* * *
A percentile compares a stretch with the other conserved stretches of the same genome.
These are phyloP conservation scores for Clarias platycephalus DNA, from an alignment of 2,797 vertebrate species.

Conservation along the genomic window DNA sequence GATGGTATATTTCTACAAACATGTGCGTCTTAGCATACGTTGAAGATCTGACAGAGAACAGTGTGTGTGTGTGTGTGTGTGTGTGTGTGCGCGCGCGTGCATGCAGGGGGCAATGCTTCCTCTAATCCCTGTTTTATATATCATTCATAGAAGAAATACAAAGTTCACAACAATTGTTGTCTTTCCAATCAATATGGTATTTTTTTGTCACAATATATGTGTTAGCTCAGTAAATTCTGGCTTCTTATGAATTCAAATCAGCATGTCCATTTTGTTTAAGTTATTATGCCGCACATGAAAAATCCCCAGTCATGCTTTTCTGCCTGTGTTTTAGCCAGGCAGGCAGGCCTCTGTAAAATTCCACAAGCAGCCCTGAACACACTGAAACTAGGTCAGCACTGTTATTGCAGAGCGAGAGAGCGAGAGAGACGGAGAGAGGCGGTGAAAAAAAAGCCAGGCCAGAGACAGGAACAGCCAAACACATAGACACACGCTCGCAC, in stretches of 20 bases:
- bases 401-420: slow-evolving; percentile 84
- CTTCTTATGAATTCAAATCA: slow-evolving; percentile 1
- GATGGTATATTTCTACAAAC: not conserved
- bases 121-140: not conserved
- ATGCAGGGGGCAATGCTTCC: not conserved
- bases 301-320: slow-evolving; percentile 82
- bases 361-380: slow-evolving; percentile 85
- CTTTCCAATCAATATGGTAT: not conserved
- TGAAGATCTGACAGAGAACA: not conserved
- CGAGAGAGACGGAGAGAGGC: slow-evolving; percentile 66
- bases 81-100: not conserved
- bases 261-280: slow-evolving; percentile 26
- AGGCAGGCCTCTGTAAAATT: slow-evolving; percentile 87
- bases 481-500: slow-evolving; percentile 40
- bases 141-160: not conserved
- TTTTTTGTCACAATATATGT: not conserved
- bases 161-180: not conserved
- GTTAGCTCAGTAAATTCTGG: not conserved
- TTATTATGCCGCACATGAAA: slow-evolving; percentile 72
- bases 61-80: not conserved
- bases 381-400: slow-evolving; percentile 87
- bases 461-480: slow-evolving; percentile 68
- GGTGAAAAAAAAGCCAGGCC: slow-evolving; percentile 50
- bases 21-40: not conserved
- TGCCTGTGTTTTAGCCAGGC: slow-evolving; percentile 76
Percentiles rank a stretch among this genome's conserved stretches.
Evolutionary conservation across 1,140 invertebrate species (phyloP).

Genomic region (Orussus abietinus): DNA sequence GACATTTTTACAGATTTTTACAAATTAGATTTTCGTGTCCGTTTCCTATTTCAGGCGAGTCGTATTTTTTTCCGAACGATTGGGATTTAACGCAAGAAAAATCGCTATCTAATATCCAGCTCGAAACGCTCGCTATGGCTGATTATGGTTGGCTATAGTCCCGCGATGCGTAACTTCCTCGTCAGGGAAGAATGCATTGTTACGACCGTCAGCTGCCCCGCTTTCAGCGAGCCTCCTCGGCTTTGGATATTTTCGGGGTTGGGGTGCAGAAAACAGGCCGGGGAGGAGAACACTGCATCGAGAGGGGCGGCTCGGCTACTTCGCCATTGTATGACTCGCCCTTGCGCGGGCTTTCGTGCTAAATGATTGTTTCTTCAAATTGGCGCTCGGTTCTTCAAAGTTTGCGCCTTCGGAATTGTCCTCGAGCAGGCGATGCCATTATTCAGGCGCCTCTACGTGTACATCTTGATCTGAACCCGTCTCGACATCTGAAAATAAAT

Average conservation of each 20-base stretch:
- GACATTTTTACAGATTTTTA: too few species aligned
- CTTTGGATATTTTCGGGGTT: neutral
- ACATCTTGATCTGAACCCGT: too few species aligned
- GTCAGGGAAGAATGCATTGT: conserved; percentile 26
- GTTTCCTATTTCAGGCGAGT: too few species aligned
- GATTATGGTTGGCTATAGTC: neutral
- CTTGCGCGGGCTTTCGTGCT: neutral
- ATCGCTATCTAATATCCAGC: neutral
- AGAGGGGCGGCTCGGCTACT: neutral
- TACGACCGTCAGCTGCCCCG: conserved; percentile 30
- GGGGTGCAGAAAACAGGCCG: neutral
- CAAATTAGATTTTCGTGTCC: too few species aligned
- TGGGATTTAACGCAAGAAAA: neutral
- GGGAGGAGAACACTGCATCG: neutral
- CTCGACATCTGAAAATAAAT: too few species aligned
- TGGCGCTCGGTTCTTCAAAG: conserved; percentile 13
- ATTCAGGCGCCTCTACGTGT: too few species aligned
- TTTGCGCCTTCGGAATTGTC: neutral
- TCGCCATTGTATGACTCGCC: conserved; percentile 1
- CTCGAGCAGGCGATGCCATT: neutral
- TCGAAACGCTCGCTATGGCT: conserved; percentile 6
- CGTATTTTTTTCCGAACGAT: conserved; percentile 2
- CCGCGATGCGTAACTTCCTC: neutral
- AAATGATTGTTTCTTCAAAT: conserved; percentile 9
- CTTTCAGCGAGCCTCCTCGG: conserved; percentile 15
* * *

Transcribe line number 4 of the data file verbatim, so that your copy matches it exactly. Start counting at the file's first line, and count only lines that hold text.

- bases 401-420: slow-evolving; percentile 84